• “Big Science” getting bigger: National and global research initiatives and instruments, like the ATLAS project at TRIUMF, Ocean Networks Canada, the Canadian Light Source (CLS), the Square Kilometre Array (SKA), and the International Thermonuclear Experimental Reactor (ITER) generate data at unprecedented rates. For example, when it is operational, the data collected by the SKA in a single day would take two million years to play back on an iPod. In addition, genomics data, spanning human, animal and plant genomes, are exploding and presenting a range of challenges for digital infrastructure providers globally. Since 2006/07, the CANARIE network has experienced a 50% annual increase in network traffic, a trend that is likely to continue and potentially accelerate.
  • Increasing investments in Canadian research: The most recent federal budget announcement of $1.5B for the Canada First Research Excellence Fund and $222M over five years for TRIUMF, together with ongoing investments in the National Research Council and granting councils, points to a strong commitment to advanced research, which in turn requires robust digital infrastructure, services and software tools.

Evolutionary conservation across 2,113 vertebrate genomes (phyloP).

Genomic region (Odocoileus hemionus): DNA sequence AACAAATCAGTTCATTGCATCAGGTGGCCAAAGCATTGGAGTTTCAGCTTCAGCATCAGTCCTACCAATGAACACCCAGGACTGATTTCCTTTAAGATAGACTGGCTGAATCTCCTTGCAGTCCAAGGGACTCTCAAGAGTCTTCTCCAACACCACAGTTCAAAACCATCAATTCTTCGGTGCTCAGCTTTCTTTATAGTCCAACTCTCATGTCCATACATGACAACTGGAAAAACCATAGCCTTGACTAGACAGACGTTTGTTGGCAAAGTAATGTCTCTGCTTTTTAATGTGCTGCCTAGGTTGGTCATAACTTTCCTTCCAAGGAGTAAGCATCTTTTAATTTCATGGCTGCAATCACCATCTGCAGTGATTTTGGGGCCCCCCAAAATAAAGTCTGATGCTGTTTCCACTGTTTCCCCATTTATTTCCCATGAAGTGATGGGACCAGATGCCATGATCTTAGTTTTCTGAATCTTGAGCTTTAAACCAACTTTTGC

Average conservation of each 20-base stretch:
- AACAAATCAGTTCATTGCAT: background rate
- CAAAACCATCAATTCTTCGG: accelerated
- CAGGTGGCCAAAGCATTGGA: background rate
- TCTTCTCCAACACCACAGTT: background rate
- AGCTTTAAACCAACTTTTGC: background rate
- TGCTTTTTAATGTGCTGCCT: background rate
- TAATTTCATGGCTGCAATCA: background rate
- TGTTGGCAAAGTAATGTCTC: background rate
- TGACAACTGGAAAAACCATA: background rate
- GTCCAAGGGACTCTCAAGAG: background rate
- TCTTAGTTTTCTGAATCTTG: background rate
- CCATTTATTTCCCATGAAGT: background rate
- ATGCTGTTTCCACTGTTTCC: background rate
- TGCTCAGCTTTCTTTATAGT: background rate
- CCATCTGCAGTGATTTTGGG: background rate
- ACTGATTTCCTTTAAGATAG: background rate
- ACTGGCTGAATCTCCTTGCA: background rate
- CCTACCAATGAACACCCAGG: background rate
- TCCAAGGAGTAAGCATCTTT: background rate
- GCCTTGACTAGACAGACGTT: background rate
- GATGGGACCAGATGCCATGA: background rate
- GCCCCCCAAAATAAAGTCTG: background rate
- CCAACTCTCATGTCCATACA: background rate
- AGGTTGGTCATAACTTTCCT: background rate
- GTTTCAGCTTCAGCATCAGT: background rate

• Disruptive Technologies: Some of the leading global megatrends involving disruptive technologies rely on information and communications technologies (ICT), specifically cloud-computing, as their foundation. Emerging sectors based on mobile devices, social media, “big data” and the “Internet of Things” are all grounded in ICT and have seen tremendous growth in terms of adoption and use. These sectors, together with nanotechnologies, genomics, the automation of knowledge work and robotics will have a tremendously disruptive impact on current economic structures.